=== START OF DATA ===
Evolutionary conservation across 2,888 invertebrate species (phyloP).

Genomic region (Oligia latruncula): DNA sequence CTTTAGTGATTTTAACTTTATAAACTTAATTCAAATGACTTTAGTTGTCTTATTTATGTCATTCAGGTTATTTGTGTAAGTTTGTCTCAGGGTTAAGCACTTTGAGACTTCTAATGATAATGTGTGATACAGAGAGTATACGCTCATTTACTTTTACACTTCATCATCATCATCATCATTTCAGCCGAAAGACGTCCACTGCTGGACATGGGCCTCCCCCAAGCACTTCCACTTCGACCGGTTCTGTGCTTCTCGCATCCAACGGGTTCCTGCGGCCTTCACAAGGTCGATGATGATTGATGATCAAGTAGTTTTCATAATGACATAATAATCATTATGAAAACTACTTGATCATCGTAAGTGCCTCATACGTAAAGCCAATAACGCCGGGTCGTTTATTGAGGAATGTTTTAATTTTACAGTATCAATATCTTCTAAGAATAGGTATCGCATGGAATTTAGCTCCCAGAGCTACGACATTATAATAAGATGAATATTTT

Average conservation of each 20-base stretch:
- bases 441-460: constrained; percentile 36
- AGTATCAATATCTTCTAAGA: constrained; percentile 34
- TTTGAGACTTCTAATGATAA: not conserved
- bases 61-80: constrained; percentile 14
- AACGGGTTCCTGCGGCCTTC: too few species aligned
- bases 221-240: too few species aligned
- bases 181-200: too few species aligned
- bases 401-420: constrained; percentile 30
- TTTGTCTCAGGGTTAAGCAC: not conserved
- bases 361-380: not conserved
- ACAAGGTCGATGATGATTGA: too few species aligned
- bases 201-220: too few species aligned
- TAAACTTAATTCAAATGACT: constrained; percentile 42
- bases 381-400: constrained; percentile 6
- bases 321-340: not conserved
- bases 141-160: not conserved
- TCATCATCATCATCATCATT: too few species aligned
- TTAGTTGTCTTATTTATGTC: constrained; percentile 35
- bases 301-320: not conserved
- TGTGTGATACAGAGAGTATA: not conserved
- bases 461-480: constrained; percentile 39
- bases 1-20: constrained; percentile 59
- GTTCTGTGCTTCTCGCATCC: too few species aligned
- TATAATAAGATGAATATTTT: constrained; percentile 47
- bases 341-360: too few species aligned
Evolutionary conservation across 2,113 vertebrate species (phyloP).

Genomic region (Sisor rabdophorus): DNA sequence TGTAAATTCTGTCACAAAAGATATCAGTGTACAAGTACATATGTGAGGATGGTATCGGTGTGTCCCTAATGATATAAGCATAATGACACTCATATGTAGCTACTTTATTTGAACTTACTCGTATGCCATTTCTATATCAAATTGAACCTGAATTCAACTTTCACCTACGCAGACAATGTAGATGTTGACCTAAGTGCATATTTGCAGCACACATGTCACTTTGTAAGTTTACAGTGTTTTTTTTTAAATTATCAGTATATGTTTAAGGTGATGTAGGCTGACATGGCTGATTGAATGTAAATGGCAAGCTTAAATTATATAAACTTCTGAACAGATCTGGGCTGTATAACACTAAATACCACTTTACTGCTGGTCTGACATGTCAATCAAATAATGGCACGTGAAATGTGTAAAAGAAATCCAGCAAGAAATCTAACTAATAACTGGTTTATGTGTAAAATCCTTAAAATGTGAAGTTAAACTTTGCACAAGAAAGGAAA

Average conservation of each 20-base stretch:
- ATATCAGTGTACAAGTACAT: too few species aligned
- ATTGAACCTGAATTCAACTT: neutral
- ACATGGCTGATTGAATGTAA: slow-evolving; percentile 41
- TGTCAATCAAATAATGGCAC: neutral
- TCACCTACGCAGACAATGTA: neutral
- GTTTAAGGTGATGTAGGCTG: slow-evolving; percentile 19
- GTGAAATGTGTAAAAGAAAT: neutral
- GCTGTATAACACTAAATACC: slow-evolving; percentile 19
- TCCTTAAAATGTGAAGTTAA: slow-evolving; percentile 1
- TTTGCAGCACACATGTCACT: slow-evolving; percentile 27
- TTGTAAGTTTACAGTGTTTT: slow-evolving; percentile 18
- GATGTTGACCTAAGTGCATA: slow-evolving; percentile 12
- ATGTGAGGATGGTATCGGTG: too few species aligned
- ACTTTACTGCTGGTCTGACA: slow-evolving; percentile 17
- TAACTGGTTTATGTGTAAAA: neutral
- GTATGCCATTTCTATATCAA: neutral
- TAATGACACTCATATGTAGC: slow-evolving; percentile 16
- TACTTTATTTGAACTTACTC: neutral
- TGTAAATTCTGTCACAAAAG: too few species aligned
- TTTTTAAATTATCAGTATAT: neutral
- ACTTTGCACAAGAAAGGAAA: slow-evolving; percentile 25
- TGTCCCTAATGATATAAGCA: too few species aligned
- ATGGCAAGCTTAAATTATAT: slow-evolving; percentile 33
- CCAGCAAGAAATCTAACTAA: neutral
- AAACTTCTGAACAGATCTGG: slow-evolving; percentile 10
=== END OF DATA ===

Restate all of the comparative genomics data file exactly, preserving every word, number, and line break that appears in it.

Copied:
Evolutionary conservation across 2,888 invertebrate species (phyloP).

Genomic region (Oligia latruncula): DNA sequence CTTTAGTGATTTTAACTTTATAAACTTAATTCAAATGACTTTAGTTGTCTTATTTATGTCATTCAGGTTATTTGTGTAAGTTTGTCTCAGGGTTAAGCACTTTGAGACTTCTAATGATAATGTGTGATACAGAGAGTATACGCTCATTTACTTTTACACTTCATCATCATCATCATCATTTCAGCCGAAAGACGTCCACTGCTGGACATGGGCCTCCCCCAAGCACTTCCACTTCGACCGGTTCTGTGCTTCTCGCATCCAACGGGTTCCTGCGGCCTTCACAAGGTCGATGATGATTGATGATCAAGTAGTTTTCATAATGACATAATAATCATTATGAAAACTACTTGATCATCGTAAGTGCCTCATACGTAAAGCCAATAACGCCGGGTCGTTTATTGAGGAATGTTTTAATTTTACAGTATCAATATCTTCTAAGAATAGGTATCGCATGGAATTTAGCTCCCAGAGCTACGACATTATAATAAGATGAATATTTT

Average conservation of each 20-base stretch:
- bases 441-460: constrained; percentile 36
- AGTATCAATATCTTCTAAGA: constrained; percentile 34
- TTTGAGACTTCTAATGATAA: not conserved
- bases 61-80: constrained; percentile 14
- AACGGGTTCCTGCGGCCTTC: too few species aligned
- bases 221-240: too few species aligned
- bases 181-200: too few species aligned
- bases 401-420: constrained; percentile 30
- TTTGTCTCAGGGTTAAGCAC: not conserved
- bases 361-380: not conserved
- ACAAGGTCGATGATGATTGA: too few species aligned
- bases 201-220: too few species aligned
- TAAACTTAATTCAAATGACT: constrained; percentile 42
- bases 381-400: constrained; percentile 6
- bases 321-340: not conserved
- bases 141-160: not conserved
- TCATCATCATCATCATCATT: too few species aligned
- TTAGTTGTCTTATTTATGTC: constrained; percentile 35
- bases 301-320: not conserved
- TGTGTGATACAGAGAGTATA: not conserved
- bases 461-480: constrained; percentile 39
- bases 1-20: constrained; percentile 59
- GTTCTGTGCTTCTCGCATCC: too few species aligned
- TATAATAAGATGAATATTTT: constrained; percentile 47
- bases 341-360: too few species aligned
Evolutionary conservation across 2,113 vertebrate species (phyloP).

Genomic region (Sisor rabdophorus): DNA sequence TGTAAATTCTGTCACAAAAGATATCAGTGTACAAGTACATATGTGAGGATGGTATCGGTGTGTCCCTAATGATATAAGCATAATGACACTCATATGTAGCTACTTTATTTGAACTTACTCGTATGCCATTTCTATATCAAATTGAACCTGAATTCAACTTTCACCTACGCAGACAATGTAGATGTTGACCTAAGTGCATATTTGCAGCACACATGTCACTTTGTAAGTTTACAGTGTTTTTTTTTAAATTATCAGTATATGTTTAAGGTGATGTAGGCTGACATGGCTGATTGAATGTAAATGGCAAGCTTAAATTATATAAACTTCTGAACAGATCTGGGCTGTATAACACTAAATACCACTTTACTGCTGGTCTGACATGTCAATCAAATAATGGCACGTGAAATGTGTAAAAGAAATCCAGCAAGAAATCTAACTAATAACTGGTTTATGTGTAAAATCCTTAAAATGTGAAGTTAAACTTTGCACAAGAAAGGAAA

Average conservation of each 20-base stretch:
- ATATCAGTGTACAAGTACAT: too few species aligned
- ATTGAACCTGAATTCAACTT: neutral
- ACATGGCTGATTGAATGTAA: slow-evolving; percentile 41
- TGTCAATCAAATAATGGCAC: neutral
- TCACCTACGCAGACAATGTA: neutral
- GTTTAAGGTGATGTAGGCTG: slow-evolving; percentile 19
- GTGAAATGTGTAAAAGAAAT: neutral
- GCTGTATAACACTAAATACC: slow-evolving; percentile 19
- TCCTTAAAATGTGAAGTTAA: slow-evolving; percentile 1
- TTTGCAGCACACATGTCACT: slow-evolving; percentile 27
- TTGTAAGTTTACAGTGTTTT: slow-evolving; percentile 18
- GATGTTGACCTAAGTGCATA: slow-evolving; percentile 12
- ATGTGAGGATGGTATCGGTG: too few species aligned
- ACTTTACTGCTGGTCTGACA: slow-evolving; percentile 17
- TAACTGGTTTATGTGTAAAA: neutral
- GTATGCCATTTCTATATCAA: neutral
- TAATGACACTCATATGTAGC: slow-evolving; percentile 16
- TACTTTATTTGAACTTACTC: neutral
- TGTAAATTCTGTCACAAAAG: too few species aligned
- TTTTTAAATTATCAGTATAT: neutral
- ACTTTGCACAAGAAAGGAAA: slow-evolving; percentile 25
- TGTCCCTAATGATATAAGCA: too few species aligned
- ATGGCAAGCTTAAATTATAT: slow-evolving; percentile 33
- CCAGCAAGAAATCTAACTAA: neutral
- AAACTTCTGAACAGATCTGG: slow-evolving; percentile 10